The goal in dressing for this weather is anticipating that you're going to start off feeling cold. But once you start running, it's going to feel like the 70s, says Désir, which is pretty warm.

For this reason, layers are your friend, says Okohora.

"A common mistake in dressing outdoors is dressing too warmly which can cause excessive heat generation and sweating, which ultimately makes you more cold," he says. "So dress in layers that you can remove as soon as you start to sweat — then put them back on as needed."

Start out with a short-sleeve shirt and shorts (yes, shorts — they're going to give you more of a breeze when you start to warm up), then add a long-sleeve shirt to go over the first layer, says Désir. "Very quickly that long-sleeve shirt [will] come off and [I'll] tie it around my waist."

"Make sure the layers closest to your body repel water," she adds. Moisture-wicking material pulls sweat away from your body without soaking your clothes. This helps regulate your body temperature and keep you dry. Look for sweat-proof shirts, sports bras, shorts and socks made out of synthetic fiber like polyester or nylon. A wool blend works too.

Avoid cotton as your base layer. When cotton gets wet, it stays wet and that can lead to a soggy, miserable run.

Running in the 50s checklist

  • Moisture-wicking shirt, bra, shorts and socks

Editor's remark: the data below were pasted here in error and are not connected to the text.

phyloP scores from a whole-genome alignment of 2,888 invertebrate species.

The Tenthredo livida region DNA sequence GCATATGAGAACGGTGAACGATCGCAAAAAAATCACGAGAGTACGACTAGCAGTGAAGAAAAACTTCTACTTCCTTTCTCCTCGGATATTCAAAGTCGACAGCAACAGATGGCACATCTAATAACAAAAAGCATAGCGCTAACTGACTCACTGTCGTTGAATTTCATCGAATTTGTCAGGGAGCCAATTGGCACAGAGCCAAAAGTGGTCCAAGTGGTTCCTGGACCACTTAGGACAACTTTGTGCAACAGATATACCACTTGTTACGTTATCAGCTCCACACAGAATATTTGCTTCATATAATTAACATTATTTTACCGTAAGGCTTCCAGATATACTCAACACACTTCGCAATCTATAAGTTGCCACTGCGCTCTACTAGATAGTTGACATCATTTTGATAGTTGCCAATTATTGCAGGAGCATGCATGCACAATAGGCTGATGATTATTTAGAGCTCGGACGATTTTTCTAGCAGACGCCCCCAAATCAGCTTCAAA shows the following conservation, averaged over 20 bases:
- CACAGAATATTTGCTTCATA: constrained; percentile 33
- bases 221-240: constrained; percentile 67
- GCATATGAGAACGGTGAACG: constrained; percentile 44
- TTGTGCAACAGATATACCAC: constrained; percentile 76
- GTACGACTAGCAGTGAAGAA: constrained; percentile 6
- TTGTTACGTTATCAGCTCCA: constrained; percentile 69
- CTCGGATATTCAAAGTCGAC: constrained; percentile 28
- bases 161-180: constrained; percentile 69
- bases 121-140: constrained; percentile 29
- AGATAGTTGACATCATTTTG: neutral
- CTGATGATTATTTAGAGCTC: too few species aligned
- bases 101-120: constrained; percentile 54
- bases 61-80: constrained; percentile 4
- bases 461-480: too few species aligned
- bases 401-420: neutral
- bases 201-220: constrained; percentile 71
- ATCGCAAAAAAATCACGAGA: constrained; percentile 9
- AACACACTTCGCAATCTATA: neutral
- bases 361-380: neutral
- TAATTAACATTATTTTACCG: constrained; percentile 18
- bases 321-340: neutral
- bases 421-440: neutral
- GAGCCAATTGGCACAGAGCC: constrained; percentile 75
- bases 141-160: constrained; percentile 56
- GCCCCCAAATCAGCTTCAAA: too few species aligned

• Long-sleeve shirt

When it's in the 30s: Add layers and accessories

As the temperature drops, add more layers to your base outfit. Start by trading your shorts for leggings. "If it's 30 degrees, I would go out wearing sweat-wicking tights and another layer [of tights or pants] on top of that. Or I would wear fleece-lined tights," says Désir.

For the top half of your body, keep the moisture-wicking layers and the long-sleeve shirt, then put on a light windbreaker jacket or an insulated vest for extra warmth.

Then consider your accessories, says Désir. Keep your ears toasty by donning a hat, a fleece headband or earmuffs. Wear breathable, moisture-wicking gloves. As for your feet, switch from regular socks to wool socks to keep those toes warm and dry. Wet socks can soften the skin — and the heat, moisture and friction from running can cause blisters to form.